The US State Department and the Treasury have reportedly warned the country's largest financial institutions not to buy Russian sovereign Eurobonds, the Wall Street Journal reported on February 25, citing unnamed sources.
After being absent from the international debt market since 2013, the Russian government in early 2016 hired a number of foreign investment banks to organise a $3bn Eurobond placement, potentially blowing a hole in the sanctions regime imposed on the country by the US and the EU in 2014 over its actions in Ukraine.
According to the newspaper, US authorities warned that acquiring Russia's Eurobonds would undermine the sanctions, which are to remain in place as long as Russia continues to destabilise the situation in Ukraine. The reputational risks and high geopolitical instability of Russia as an issuer were also mentioned.
While the sanctions do not limit Russia's sovereign debt, Western governments are concerned that proceeds from the Eurobonds can be channelled to sanctioned state-controlled companies or military spending.
Andrey Belousov, a former Russian economy minister and current economic advisor to President Vladimir Putin told Kommersant daily that such warnings will not influence the terms and prospects of the placement.
Among the US banks invited to subscribe for Russian Eurobonds are Bank of America, Citigroup, Goldman Sachs, JP Morgan Chase, and Morgan Stanley. According to the WSJ, Citibank reportedly said it will not participate in the placement, while Goldman Sachs and JP Morgan are still undecided.
Some representatives of American banks believe their invitation to join the book on Russian securities was a move to test whether such debt instrument was still possible in the current sanctions setting.
Besides Russia's state-owned Sberbank, VTB and Gazprombank, proposals have been sent to a whole roster of the biggest banks in Europe and the US, including Goldman Sachs, Barclays, BNP Paribas, Bank of America Merrill Lynch, HSBC and UBS.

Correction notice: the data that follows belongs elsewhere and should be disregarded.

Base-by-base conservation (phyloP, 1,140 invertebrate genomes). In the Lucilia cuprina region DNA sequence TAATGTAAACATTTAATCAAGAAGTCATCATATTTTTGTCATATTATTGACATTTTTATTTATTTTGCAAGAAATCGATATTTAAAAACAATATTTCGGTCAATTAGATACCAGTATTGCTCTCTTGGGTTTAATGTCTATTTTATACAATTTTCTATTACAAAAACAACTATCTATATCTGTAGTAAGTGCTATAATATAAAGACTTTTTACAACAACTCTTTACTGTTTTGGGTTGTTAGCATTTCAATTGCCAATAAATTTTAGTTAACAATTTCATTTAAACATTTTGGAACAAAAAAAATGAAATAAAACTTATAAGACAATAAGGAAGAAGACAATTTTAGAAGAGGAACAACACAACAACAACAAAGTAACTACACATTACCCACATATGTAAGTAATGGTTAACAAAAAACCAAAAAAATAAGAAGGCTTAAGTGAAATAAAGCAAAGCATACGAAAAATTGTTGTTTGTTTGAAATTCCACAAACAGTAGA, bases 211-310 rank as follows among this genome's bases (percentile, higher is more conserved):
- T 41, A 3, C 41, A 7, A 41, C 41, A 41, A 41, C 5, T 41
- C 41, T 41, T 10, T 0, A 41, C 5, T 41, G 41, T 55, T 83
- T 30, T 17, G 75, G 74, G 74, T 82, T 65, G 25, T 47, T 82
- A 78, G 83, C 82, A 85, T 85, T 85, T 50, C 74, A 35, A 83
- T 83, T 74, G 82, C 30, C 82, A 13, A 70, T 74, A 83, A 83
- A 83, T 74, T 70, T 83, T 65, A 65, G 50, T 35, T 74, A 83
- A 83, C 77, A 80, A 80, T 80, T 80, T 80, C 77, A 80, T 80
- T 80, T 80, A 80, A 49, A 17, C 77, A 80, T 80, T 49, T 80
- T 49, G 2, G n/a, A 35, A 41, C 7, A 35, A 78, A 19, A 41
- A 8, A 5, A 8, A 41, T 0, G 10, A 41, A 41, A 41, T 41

On February 9, the Russian government sent out an additional five requests to investment banks, adding Canada's Scotiabank, Italy's UniCredit, Japan's Mizuho Financial, Agricultural Bank of China and China Construction Bank to a list of 23 other lenders who were approached about helping the sovereign to tap international credit markets.
The presence of three lenders from China and Japan indicates the Kremlin is still trying to partly pivot its financing needs from Asia.
"Moscow is playing with the West now, and trying to force the issue over sanctions," Tim Ash, chief strategist at Nomura International, wrote earlier in an e-mailed note. "Sending a message, 'look all your banks now want to do business with us, so why not let them.'"
Russia last sold a Eurobond in 2013 worth $7bn with the participation of VTB Capital, Deutsche Bank, Barclays, Royal Bank of Scotland, Gazprombank and Renaissance Capital. While the EU and US sanctions do not formally target sovereign issues by the Russian government, they limit debt and equity financing for a number of state-controlled corporate and banking majors.
Lawyers surveyed by Reuters point to a loophole which would allow forex proceeds of the sovereign Eurobond issue to be channelled down to sanctioned companies, presenting a challenge to the banks involved in the issue and the governments that initially set the sanctions.
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